No. That’s a story line intended for the media. The reality is more prosaic-
The Idaho Fish and Game Commission has just made a controversial decision to make a big reduction in pelicans at Idaho’s two pelican nesting colonies. They are at Minidoka National Wildlife Refuge on the Snake River and Blackfoot River Reservoir in SE Idaho.
The declining cutthroat trout-
This beautiful trout of many sub-species is the native trout in much of the West. Unfortunately, it is declining almost everywhere, but trout enthusiasts have tried with some success to protect many of the sub-species with the endangered species act and other methods. A petition to list the Yellowstone cutthroat trout was rejected in 2006, but this proposal might reappear.
The Yellowstone Cutthroat lives in the Blackfoot River Reservoir, the Blackfoot River, some of its tributaries and many nearby streams. Unfortunately they are decline because of bad livestock grazing practices, dewatering, the spread of whirling disease, and in SE Idaho the growing leaking of high toxic selenium from the vast open pit phosphate mines into the streams, including the Blackfoot River.
A small percentage is also eaten by the magnificent white pelican, which has been nesting in increasing numbers on two islands in the large, but generally shallow Blackfoot River Reservoir. Most of the pelican take is on the lower 3 miles of the river before it runs into the reservoir. Due to a number of years of low water, this portion of stream has no streamside trees or brush. The pelicans stand in and on the banks of the stream and feast on cutthroat spawners heading upstream and other fish.
If this pelican predation did not occur, the trend for the Yellowstone cutthroat would still be down because of the spread of selenium, and continued grazing abuse.
The growing population of American White Pelican-
The pelican is an imposing bird with a 9-foot wing span. It is also success story, although it is hardly secure. There were over 100,000 breeding pelicans in the Western United States in the early 1900s, but shooting, destruction of habitat, destruction of eggs by predators, including deliberately introduced predators, and finally, thin shelled eggs from DDT and similar pesticides introduced in the 1950s, reduced the population to about 16,000 breeders by the 1970s with no colonies in Idaho.
An inherent threat to pelicans is their habit of nesting in large colonies, so concentrating them and allowing large numbers to be destroyed by disease or whatever all at once. In the early 1900s there were 24 colonies in the West.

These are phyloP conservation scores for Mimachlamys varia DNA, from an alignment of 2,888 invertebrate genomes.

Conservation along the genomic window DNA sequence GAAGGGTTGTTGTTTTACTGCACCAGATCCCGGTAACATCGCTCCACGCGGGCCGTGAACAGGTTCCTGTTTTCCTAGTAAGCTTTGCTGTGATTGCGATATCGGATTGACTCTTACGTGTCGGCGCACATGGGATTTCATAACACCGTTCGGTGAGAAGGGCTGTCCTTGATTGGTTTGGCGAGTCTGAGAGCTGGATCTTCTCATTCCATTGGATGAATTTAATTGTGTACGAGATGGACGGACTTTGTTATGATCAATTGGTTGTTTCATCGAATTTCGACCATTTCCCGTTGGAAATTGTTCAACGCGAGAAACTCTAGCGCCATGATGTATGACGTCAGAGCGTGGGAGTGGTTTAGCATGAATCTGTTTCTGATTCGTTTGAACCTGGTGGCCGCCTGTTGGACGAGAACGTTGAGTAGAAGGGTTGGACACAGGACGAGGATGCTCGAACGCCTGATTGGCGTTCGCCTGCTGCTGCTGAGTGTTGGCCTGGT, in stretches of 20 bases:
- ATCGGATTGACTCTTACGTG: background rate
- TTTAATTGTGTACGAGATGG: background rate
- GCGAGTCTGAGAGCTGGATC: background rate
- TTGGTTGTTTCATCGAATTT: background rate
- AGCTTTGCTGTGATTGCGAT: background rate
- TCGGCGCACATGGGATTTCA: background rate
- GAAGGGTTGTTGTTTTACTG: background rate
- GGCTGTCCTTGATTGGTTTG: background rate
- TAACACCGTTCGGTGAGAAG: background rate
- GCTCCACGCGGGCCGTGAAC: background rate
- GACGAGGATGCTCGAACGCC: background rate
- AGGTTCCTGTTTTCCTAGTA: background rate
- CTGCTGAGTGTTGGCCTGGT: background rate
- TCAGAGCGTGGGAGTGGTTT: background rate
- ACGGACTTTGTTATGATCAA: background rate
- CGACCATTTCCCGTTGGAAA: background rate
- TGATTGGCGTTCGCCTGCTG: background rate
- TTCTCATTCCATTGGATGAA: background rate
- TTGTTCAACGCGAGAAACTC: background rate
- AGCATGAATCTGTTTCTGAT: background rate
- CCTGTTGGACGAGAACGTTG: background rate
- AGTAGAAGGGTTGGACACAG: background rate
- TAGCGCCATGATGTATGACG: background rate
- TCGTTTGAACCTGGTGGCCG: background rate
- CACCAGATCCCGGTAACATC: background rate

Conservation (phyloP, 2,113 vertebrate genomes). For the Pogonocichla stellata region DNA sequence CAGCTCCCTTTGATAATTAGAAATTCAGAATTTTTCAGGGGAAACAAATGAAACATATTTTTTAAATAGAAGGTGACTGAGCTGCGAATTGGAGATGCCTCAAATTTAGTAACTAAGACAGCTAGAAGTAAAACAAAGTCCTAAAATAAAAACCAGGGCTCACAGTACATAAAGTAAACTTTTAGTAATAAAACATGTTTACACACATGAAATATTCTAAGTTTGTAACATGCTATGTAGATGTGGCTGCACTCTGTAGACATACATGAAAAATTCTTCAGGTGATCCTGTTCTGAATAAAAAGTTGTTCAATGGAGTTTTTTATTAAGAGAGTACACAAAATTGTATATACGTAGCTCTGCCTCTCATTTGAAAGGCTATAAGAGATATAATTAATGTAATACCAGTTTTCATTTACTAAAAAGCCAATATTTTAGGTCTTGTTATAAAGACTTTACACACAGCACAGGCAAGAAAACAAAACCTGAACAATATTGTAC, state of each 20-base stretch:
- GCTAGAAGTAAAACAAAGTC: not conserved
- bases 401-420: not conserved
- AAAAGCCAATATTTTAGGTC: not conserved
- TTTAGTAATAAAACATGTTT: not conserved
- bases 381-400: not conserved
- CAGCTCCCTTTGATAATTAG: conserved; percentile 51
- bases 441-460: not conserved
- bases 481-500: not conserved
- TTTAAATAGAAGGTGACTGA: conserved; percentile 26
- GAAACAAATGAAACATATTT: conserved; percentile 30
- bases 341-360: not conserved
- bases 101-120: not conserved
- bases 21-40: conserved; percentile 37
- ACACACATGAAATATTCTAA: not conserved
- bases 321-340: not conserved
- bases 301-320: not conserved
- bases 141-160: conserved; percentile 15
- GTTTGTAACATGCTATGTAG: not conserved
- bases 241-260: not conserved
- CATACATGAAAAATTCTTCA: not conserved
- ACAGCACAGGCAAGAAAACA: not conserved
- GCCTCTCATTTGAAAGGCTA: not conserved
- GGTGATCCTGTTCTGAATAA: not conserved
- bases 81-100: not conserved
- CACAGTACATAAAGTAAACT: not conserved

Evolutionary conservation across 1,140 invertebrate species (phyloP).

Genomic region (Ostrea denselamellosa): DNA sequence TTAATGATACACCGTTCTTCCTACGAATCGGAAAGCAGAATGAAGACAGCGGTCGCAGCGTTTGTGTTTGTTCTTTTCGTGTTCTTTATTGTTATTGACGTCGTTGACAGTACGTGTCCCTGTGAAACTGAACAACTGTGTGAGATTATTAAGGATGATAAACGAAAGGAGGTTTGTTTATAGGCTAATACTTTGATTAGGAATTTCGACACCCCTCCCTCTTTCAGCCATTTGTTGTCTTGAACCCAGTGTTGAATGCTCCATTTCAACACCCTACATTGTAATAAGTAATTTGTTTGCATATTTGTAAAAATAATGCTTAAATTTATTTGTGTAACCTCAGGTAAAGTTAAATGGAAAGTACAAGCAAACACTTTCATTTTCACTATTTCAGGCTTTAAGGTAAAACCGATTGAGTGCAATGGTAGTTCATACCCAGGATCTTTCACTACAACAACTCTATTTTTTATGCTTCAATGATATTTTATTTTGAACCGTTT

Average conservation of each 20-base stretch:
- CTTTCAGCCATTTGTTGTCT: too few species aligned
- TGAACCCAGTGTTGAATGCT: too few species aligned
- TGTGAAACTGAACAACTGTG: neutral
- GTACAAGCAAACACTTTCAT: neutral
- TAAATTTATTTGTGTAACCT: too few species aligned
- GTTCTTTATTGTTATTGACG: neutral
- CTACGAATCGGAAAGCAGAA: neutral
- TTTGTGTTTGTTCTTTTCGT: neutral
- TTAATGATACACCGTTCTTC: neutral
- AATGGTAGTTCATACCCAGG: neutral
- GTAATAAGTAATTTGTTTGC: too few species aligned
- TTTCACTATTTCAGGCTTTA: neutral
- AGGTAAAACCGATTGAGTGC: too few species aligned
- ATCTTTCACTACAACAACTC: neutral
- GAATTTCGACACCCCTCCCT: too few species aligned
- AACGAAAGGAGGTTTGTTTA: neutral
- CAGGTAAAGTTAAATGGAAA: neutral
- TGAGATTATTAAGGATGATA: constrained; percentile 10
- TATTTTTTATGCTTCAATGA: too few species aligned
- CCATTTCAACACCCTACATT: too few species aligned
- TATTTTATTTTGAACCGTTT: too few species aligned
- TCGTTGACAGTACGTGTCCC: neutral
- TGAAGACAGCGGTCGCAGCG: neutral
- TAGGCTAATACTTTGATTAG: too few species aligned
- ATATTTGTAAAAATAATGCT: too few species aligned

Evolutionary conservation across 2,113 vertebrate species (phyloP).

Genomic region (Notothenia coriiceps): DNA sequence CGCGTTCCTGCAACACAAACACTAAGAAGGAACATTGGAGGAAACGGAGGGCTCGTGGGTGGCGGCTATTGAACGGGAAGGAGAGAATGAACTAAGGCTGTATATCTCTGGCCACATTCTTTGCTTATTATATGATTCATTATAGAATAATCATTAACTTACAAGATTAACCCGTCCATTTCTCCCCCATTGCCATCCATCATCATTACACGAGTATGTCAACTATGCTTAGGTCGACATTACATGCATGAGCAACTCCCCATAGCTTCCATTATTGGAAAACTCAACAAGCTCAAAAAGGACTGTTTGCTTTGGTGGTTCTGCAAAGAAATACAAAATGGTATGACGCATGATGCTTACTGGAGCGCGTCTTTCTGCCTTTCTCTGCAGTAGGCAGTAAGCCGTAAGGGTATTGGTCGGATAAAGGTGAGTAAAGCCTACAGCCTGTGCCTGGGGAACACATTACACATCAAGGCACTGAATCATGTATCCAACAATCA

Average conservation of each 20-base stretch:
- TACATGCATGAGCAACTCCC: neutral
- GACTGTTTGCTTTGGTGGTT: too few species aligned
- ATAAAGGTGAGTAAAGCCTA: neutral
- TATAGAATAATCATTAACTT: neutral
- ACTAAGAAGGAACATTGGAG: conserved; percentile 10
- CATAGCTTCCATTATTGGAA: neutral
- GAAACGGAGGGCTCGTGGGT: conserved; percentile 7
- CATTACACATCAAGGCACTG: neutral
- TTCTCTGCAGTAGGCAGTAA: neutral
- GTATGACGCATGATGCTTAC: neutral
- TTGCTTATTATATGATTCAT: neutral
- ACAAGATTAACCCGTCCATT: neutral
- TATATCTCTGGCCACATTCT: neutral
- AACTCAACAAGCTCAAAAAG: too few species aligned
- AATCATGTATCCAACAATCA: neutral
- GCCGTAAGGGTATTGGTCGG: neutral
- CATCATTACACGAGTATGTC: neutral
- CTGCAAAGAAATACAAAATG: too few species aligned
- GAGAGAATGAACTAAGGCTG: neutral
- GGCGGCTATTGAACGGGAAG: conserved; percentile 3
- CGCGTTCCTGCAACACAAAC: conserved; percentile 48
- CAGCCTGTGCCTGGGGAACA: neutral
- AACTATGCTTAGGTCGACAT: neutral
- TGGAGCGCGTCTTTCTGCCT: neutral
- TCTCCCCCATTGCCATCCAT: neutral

Currently the pelican has made a good comeback with about 45,000 breeding birds and 13-15 colonies. Two of the colonies, and they are large ones, are in Idaho. Only Utah and Nevada have more pelicans than Idaho. There were 2390 breeding pelicans at Blackfoot River Reservoir in 2008 (down from 3418 the year before). Minidoka has about 4300 breeding pelicans.
While growing, their population fluctuates in Idaho by as much as 50% a year, and there is evidence the West Nile Virus may be taking an increasing number. I think people should focus as much on the population variability as on mean population.
Pelican and fish-
While a common perception is that pelicans are subsisting on trout, by far their greatest source of food is non-game fish such as Utah Chub, carp, and suckers (over 90% of their food at Blackfoot River Reservoir). Without these non-game fish the pelican colonies would disappear.
Blackfoot Reservoir is stocked each fall with sterile hatchery rainbow trout. These “planters” make up the large majority of trout in the reservoir, not Yellowstone cutthroat trout.
Pelicans forage widely and will travel as far as 80 miles from the nesting site to find fish. In addition to Blackfoot Reservoir, the pelicans have increasingly used the large number of small irrigation reservoirs in SE Idaho, e.g., Alexander, Chesterfield, Daniels, Deep Creek, Twin Lakes, Weston. These are very popular recreational fisheries for local people who visit them to fish for bluegill, bass, and trout (restocked from time-to-time).
These small reservoirs and the planted rainbow at large Blackfoot Reservoir provide a great deal of money for Idaho Fish and Game and a stimulus to the local rural economy.
It is these sport fisheries that have raised hostility to pelicans and are behind popular support to reduce the number of pelicans, not their relatively small predation on the rare Yellowstone cutthroat.
Idaho Fish and Game Department has now received the go-ahead from their bosses at the Commission to cut the pelican population in half with only 700 to be left at Blackfoot Reservoir. This will be done mostly by smearing the eggs with mineral oil rather than direct reduction (killing adult birds).
One of the great dangers in doing is this is the variability of the pelican population which depends on the depth of water at the reservoirs (low water makes for more hatchlings) and factors such as weather and disease. A target of 700 is hard to hit and even harder to maintain.
In summary, once again non-game species like pelicans take a back seat. The ultimate fate of both Yellowstone cutthoat and pelicans depends on people and institutions outside the control of Fish and Game — irrigation users, mining companies, natural artificial disasters.
If you want to see and photograph a large number of pelicans in Idaho, from now through June is probably your last best chance. As far as Yellowstone cutthroat go, their numbers are not going to recover in the Blackfoot River because a new phosphate pit mine is going in (Blackfoot Bridge) and selenium levels in the river are increasing rapidly. Hopefully conservation efforts elsewhere will stabilize and restore this fine native trout.